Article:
• Grapes: Albarino, Cabernet Sauvignon, Chardonnay, Chenin blanc, Gewurztraminer, Grenache blanc, Malvasia, Merlot, Orange Muscat, Petite Sirah, Pinot gris, Riesling, Sauvignon blanc, Syrah, Tempranillo, Verdelho, Viognier
  • Of the 45,000 tons produced each year (2017), 90% of the grapes produced in Clarksburg are taken to Napa. In addition to the beautiful vineyard estate wineries in Clarksburg, they are also home to The Old Sugar Mill, which houses multiple wineries in one incredible building. 

Merritt Island
Located within Clarksburg AVA

  • AVA established in 1983, amended in 1987
  • Yolo County
  • 5,269 acres, 428 acres planted
  • Grapes: Cabernet Sauvignon, Chardonnay, Chenin Blanc, Petite Sirah

Since we discussed Lodi during a previous episode of What We’re Drinking, we didn’t devote much time to it today. Check out that episode here

Tracy Hills

  • AVA established in 2006
  • San Joaquin and Stanislaus Counties
  • 39,200 acres

River Junction

    • AVA established in 2001
    • San Joaquin and Stanislaus Counties
    • 1,296 acres, 35.7 acres planted
    • Grapes: Chardonnay (90%, sandy loam soil) and some Cab Sauv
    • River Junction was created as a result of a petition by McManis Family Vineyards.

Salado Creek

    • AVA established in 2004
    • Stanislaus County
    • 3,000 acres, 44 acres planted
    • Grapes grown here are used by KitFox Vineyards at a custom-crush facility in Lodi.

Diablo Grande

    • AVA established in 1998
    • Stanislaus County
    • 35,000 acres, 36 acres planted
    • Grapes are/were owned by Diablo Grande Resort Community and Isom Ranch Winery. However, it is unknown if the vineyard is in existence and being maintained, but the winery is no longer in operation. 


    • AVA established in 1985, and amended in 1987
    • Fresno and Madera Counties
    • 230,000 acres, 38,000 acres planted
    • Grapes: Alicante Bouschet, Barbera, Black Muscat, Cabernet Franc, Cabernet Sauvignon, Carmenere, Chardonnay, Colombard, Grenache, Malbec, Malvasia, Merlot, Muscat Canelli, Muscat of Alexandria, Orange Muscat, Petit Verdot, Petite Sirah, Riesling, Souzao, Syrah, Tinta Cao, Tinta Madeira, Touriga Nacional, Valdiguie, Viognier, Zinfandel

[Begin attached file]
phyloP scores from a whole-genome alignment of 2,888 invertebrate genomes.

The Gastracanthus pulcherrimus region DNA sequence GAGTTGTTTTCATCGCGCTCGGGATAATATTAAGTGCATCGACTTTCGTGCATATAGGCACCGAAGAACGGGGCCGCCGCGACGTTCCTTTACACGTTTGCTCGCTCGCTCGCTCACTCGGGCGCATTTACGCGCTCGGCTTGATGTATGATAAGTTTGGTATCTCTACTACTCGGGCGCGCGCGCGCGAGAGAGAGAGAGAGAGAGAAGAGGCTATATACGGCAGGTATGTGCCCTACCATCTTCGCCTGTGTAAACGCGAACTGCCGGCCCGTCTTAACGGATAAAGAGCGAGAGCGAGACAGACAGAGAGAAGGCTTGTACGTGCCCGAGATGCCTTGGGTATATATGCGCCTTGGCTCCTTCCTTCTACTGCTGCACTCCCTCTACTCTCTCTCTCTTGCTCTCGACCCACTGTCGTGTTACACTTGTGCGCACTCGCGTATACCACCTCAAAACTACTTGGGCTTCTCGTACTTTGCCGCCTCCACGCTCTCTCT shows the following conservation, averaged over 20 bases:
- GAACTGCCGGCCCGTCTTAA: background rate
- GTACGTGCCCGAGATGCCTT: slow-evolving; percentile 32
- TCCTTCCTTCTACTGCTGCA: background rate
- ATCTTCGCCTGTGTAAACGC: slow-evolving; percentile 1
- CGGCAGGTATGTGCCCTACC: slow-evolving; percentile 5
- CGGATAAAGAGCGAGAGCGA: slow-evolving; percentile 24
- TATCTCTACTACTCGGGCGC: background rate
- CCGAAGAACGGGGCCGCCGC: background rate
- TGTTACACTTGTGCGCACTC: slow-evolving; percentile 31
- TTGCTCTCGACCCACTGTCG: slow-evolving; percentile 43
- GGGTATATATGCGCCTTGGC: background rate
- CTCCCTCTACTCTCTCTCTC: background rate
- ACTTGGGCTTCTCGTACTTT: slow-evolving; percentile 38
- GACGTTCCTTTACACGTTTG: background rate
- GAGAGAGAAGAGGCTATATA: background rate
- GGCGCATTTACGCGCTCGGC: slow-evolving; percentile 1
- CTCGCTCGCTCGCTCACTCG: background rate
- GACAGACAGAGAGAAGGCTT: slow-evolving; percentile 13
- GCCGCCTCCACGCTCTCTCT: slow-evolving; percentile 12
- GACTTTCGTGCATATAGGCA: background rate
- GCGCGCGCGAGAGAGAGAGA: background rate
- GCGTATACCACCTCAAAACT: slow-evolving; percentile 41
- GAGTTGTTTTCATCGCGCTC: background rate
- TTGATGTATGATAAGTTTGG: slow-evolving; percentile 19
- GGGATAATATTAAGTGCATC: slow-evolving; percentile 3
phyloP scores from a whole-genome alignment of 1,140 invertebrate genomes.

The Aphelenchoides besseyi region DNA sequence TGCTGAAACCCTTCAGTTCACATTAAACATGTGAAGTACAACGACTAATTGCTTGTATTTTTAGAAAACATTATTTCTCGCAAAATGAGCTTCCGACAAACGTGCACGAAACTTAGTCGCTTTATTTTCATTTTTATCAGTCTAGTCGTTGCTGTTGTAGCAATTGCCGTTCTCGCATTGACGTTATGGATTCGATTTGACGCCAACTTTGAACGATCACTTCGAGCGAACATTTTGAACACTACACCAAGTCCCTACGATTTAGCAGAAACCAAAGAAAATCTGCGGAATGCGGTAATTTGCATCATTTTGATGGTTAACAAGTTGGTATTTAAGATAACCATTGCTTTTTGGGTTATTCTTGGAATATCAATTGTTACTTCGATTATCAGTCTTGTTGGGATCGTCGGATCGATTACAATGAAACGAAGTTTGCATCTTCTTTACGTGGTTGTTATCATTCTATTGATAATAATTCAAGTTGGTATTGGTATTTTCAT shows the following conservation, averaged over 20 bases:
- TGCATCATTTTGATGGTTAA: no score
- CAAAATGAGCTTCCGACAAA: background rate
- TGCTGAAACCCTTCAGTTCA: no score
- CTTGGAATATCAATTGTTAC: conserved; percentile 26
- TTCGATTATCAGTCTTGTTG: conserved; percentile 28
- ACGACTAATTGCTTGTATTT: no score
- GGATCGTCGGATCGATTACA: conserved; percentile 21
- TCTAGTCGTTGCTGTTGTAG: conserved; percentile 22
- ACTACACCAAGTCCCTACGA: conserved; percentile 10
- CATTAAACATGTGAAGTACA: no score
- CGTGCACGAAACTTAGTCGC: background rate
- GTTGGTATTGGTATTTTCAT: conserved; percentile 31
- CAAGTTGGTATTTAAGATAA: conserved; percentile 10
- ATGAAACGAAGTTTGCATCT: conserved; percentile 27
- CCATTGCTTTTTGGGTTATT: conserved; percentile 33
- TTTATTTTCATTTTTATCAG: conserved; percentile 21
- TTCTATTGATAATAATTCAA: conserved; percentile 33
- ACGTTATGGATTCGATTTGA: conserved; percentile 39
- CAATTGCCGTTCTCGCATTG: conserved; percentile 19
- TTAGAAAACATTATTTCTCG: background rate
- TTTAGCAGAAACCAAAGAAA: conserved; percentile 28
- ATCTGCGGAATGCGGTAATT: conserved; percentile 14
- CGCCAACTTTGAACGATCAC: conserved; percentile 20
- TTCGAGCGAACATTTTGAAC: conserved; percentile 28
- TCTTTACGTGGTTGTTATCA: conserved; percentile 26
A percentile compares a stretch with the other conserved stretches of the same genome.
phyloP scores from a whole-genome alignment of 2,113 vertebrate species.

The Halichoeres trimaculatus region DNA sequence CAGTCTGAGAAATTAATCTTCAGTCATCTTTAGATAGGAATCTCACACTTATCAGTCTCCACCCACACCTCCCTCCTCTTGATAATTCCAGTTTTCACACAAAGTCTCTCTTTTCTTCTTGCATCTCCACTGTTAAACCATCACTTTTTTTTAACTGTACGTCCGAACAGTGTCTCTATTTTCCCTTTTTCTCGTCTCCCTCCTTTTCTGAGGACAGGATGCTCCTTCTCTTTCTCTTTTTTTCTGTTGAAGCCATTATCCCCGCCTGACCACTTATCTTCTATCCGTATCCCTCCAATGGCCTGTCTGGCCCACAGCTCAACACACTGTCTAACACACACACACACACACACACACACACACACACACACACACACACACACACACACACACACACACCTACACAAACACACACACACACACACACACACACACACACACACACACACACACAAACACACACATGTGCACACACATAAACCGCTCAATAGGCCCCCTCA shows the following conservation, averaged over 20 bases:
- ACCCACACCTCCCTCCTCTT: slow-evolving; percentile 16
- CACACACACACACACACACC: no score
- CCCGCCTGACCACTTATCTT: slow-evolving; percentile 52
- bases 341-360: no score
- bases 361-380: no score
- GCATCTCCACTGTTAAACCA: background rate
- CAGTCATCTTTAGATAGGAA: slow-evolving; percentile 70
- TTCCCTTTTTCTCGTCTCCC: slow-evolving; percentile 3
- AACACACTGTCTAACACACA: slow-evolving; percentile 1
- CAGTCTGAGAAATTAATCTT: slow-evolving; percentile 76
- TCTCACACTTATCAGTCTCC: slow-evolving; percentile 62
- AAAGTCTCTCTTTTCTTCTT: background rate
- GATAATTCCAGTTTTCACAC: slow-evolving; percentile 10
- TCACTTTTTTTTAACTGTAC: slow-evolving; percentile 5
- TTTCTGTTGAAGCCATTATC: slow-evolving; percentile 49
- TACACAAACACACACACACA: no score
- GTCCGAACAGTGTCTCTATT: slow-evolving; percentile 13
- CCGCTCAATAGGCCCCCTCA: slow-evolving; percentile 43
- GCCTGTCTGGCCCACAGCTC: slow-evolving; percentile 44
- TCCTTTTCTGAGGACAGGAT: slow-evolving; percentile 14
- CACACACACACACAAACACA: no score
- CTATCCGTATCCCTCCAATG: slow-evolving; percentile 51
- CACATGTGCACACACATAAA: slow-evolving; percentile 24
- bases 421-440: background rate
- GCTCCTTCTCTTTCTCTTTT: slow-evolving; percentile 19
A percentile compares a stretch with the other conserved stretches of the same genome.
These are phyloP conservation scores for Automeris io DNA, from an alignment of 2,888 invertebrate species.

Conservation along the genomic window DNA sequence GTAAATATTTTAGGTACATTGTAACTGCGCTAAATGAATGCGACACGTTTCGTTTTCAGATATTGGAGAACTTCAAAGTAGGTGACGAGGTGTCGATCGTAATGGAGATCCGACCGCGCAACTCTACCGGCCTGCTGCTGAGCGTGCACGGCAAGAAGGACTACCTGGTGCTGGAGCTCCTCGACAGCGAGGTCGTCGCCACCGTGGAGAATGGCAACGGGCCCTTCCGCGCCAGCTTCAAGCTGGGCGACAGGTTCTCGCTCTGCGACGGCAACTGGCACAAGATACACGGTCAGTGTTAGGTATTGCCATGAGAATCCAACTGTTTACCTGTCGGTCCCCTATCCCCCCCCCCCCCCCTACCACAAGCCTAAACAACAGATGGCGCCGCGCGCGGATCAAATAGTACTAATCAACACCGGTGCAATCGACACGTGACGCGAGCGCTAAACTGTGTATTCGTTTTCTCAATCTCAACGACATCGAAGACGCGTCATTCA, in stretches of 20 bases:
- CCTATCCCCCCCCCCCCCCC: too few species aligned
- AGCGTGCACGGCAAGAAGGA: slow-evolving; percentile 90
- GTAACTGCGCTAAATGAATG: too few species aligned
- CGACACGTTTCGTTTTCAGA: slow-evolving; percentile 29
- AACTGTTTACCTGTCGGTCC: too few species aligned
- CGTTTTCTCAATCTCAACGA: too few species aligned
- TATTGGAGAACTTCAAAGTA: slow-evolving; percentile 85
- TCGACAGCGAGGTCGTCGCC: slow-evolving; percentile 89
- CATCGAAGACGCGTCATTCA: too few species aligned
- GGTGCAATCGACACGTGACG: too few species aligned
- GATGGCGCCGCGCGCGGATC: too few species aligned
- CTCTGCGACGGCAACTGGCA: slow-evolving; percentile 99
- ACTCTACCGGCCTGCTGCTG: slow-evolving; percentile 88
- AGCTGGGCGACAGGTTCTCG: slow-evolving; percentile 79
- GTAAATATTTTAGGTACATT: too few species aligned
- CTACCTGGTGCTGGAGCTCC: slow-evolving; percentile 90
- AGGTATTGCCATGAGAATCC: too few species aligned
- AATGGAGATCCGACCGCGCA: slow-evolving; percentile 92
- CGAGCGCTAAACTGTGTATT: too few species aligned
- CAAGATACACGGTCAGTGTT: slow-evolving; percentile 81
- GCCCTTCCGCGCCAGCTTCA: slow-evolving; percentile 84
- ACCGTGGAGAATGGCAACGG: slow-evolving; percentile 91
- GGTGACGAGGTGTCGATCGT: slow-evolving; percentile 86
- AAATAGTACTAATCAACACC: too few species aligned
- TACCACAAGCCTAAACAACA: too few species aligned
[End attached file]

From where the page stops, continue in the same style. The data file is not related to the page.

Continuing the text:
• Over 10% of all wine grapes grown in CA are produced in Madera, which benefits from warm days cooled by the San Joaquin River and the Sierra Nevada Mountains. The area was settled in the late 1800s by homesteading immigrants from Europe and originally known for port-style and dessert wines​. Today, however, the focus has shifted to include the production of quality, dry wines. 

Squaw Valley-Miramonte

    • AVA established in 2015
    • Fresno County
    • 45,000 acres, 7.5 acres planted
    • Grapes: Aglionico, Barbera, Cab Franc, Cab Sauv, Carmenere, Chardonnay, Dolcetto, Merlot, Mourvedre, Petite Sirah, Pinot Noir, Sangiovese, Sauvignon Blanc, Symphony, Syrah, Teroldego, Viognier, Zinfandel
    • This recently established AVA was started when 2 wineries and 10 vineyards came together to acknowledge the superior wine-growing area distinguished by hilled elevations (between 1,600 ft and 3,500 feet), granite soils, and slightly higher rainfall than the San Joaquin Valley.

A Quick Note on Alicante Bouschet

Alicante Henri Bouschet is named after the Frenchman who created the variety – Henri Bouschet – in 1855 by crossing Grenache and Petit Bouschet. The grape is one of the few red-fleshed berries (aka teinturier grapes), and is early budding and early ripening. Vigorous by nature, Alicante Bouschet neds short pruning to maintain flavors and balance in acid, tannin, and sugars. Typically, consumers will get bits of black cherry, blackberry, plum, pepper, sweet tobacco on the nose and palate.